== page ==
TBT: A Passage to India (1984)

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The early 1980s saw a renewed interest by the British in poking at their own contentious past in India, resulting in a series of different historical costume movies and TV series. There was Gandhi (1982), Heat and Dust (1983), The Far Pavilions (1984),  The Jewel in the Crown (1984), and A Passage to India (1984). The later was also the first of  E.M. Forster’s novels to be adapted for film and was followed by A Room with a View (1985), Maurice (1987), Where Angels Fear to Tread (1991), and Howards End (1992).

A Passage to India (1984)

Forster died in 1970 and had resisted having his works adapted during his lifetime. He allowed Indian author Santha Rama Rau to adapt A Passage to India for the stage in 1957 but refused any film adaptions because he wanted to preserve the ambiguity of actually what happens in the Marabar Caves. Forster preferred allowing the reader to make their own judgement between the Indians and the British. Forster left the rights to his novels to King’s College, Cambridge, after his death, and they continued to refuse all requests and offers to make this book into a movie. Even Ismail Merchant and James Ivory were turned down. It wasn’t until 1980 that a new provost came in and was able to make a deal with Lord Brabourne, who had been seeking rights to the film for 20 years, as producer. He chose David Lean as director. They were supposed to use Santha Rama Rau’s stage script, but Lean imperiously deemed it “amateur” and rewrote it himself.

A Passage to India (1984)

The result is definitely more cinematic, taking advantage of India’s dramatic landscapes with David Lean’s well-known flair. But while the film makes it more clear about what happens in those caves and supposedly makes the British seem like the bad guys, the film still is about the British perception of what this means and how this affects the British people, not the Indians. As one blog post notes, the film starts and ends in England, while the book starts and ends in India. Of course, the novel is written by a Brit from a British point of view, but Forster was more careful than Lean to veil the concrete meanings and allow for layered understandings (perhaps living as a closeted homosexual in a repressive society made that second nature to Forster?). The film version has broad visuals on its side and does preserve a great deal of Forster’s witty dialog, performed by excellent actors. But something is lost in translation.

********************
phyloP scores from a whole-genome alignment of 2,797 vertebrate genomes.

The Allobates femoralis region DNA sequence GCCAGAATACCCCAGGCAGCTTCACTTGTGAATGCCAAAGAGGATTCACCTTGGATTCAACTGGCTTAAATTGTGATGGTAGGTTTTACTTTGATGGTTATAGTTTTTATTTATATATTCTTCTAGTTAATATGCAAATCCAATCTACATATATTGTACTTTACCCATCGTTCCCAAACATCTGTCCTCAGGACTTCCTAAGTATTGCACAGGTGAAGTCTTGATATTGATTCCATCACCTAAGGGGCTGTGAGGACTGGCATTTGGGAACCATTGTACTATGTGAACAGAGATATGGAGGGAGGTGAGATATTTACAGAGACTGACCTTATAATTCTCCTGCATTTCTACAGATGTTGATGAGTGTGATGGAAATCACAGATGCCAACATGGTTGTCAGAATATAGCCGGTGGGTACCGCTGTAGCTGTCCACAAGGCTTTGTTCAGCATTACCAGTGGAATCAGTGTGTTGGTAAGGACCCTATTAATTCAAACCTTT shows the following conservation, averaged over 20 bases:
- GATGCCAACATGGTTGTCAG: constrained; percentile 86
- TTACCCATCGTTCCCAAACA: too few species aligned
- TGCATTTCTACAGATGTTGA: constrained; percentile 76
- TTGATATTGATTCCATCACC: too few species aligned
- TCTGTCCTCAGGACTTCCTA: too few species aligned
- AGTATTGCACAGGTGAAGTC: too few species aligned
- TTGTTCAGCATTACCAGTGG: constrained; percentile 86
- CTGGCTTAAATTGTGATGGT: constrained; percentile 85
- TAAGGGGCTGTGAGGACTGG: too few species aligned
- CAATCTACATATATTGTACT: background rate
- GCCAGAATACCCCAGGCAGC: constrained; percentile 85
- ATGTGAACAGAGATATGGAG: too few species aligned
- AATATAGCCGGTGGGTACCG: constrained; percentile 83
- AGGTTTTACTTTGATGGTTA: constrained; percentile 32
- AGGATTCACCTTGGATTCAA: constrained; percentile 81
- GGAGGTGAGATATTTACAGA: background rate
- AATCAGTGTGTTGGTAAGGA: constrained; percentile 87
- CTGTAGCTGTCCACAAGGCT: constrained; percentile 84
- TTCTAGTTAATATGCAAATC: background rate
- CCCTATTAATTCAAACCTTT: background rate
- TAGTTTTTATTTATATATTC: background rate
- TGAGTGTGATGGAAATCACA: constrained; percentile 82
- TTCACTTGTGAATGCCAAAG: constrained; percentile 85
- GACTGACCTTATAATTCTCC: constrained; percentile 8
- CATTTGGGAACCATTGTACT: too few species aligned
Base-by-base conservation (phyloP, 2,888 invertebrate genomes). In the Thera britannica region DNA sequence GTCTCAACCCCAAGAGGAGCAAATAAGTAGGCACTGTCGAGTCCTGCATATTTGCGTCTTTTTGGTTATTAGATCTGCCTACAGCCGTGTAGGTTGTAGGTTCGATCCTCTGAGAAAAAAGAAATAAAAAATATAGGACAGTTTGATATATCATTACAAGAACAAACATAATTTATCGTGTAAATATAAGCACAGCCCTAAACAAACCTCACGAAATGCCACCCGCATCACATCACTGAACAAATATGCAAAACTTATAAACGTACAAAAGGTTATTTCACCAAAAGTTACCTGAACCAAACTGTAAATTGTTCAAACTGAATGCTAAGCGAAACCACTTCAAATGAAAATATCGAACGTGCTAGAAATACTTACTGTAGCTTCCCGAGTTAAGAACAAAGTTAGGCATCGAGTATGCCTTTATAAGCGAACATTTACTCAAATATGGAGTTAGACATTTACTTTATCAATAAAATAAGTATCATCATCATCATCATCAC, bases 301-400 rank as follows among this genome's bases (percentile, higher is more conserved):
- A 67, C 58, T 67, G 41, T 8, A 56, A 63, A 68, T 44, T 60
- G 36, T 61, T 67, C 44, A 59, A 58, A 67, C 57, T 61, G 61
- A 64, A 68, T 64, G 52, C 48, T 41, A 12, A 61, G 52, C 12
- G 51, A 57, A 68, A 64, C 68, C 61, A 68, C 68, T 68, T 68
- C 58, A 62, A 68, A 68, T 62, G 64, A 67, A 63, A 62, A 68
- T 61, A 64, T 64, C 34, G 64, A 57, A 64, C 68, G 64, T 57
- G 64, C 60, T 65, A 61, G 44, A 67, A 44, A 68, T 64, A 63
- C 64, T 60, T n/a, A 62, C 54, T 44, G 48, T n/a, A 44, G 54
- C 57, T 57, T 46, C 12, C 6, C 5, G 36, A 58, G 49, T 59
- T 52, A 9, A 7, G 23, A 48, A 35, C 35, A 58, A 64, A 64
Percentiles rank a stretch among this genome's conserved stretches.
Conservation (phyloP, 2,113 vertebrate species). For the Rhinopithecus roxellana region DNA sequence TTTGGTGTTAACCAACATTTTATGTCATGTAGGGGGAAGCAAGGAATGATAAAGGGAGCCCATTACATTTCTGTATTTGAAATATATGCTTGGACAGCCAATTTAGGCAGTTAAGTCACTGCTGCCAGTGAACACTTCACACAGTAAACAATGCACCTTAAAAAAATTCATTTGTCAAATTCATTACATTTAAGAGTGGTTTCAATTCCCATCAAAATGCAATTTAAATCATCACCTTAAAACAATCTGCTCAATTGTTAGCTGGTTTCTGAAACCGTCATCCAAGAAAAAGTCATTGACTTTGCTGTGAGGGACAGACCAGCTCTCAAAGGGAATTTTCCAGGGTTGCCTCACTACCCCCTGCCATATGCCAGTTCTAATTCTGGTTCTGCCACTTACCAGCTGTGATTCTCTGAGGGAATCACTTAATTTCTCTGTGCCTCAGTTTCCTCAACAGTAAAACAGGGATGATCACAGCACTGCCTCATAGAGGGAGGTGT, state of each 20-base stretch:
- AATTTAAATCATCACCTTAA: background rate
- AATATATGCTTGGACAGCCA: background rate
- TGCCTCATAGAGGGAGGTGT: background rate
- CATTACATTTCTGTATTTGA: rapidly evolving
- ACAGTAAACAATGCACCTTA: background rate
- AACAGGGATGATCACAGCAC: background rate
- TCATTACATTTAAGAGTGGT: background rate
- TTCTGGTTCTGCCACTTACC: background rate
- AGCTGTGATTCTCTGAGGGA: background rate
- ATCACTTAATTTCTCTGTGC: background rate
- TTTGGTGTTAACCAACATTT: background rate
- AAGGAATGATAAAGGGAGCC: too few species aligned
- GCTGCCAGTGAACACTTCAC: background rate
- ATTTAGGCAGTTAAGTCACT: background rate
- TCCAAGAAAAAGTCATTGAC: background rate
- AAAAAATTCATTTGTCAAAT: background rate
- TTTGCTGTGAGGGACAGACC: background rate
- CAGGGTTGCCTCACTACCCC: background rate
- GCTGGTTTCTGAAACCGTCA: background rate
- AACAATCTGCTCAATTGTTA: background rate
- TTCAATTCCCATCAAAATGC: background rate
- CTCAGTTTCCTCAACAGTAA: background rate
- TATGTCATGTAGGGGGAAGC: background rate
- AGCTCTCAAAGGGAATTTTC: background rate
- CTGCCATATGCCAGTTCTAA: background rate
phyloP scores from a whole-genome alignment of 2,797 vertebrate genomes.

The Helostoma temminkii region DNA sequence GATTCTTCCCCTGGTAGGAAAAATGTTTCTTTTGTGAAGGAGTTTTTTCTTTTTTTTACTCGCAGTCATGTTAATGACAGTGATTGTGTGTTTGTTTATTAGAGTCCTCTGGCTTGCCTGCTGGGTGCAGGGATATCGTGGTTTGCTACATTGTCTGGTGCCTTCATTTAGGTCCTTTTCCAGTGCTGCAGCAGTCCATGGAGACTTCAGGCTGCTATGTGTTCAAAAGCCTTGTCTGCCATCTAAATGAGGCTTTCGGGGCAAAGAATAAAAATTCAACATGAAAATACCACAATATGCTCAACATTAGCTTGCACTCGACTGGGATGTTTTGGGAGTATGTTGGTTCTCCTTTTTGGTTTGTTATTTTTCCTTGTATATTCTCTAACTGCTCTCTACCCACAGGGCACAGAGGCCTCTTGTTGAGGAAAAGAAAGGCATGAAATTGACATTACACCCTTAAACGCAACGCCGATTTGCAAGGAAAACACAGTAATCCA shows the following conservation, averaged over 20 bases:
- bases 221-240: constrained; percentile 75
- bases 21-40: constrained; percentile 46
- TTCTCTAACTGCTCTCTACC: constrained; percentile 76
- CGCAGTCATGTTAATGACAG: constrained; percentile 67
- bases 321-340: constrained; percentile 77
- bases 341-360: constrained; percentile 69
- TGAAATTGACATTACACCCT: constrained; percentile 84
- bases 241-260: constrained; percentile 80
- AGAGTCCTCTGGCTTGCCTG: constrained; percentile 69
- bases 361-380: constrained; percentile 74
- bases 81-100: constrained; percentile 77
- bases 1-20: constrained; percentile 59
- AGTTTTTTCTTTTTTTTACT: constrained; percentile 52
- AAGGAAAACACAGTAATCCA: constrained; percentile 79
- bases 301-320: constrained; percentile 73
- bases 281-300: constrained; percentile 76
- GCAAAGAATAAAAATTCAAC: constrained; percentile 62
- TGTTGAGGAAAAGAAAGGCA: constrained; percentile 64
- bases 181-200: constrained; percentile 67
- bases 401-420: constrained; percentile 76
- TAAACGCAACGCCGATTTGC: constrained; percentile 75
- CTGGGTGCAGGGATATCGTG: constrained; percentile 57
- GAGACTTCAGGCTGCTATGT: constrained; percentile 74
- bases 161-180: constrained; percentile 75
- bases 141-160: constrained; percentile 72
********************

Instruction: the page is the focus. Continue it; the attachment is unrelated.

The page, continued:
A Passage to India (1984)

These Indian women are used like jeweled decorations at the Brits’ garden party. They have no names and little dialog.

A Passage to India (1984)

Mrs. Moore (Dame Peggy Ashcroft), like all the Brits, seems uncomfortable surrounded by the Indian women.

A Passage to India (1984)

Alec Guinness, center, in brownface to play Professor Godbole. He was irritated by the director cutting out much of his part in the final film, but I can only hope that means we were spared more of this stereotypical performance. You could do better, Sir Alec.

A Passage to India (1984)

Miss Adela Quested (Judy Davis) gets ready to recant at the trial. It’s as if the lines on her dress point up to her face in accusation.

A Passage to India (1984)

Finally, Aziz (Victor Banerjee) is triumphant.

 

What do you think of A Passage to India?

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About the author

Trystan L. Bass

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A self-described ElderGoth, Trystan has been haunting the internet since the early 1990s. Always passionate about costume, from everyday office wear to outrageous twisted historical creations, she has maintained some of the earliest online costuming-focused resources on the web. Her costuming adventures are chronicled on her website, TrystanCraft. She also ran a popular fashion blog, This Is CorpGoth, dedicated to her “office drag.”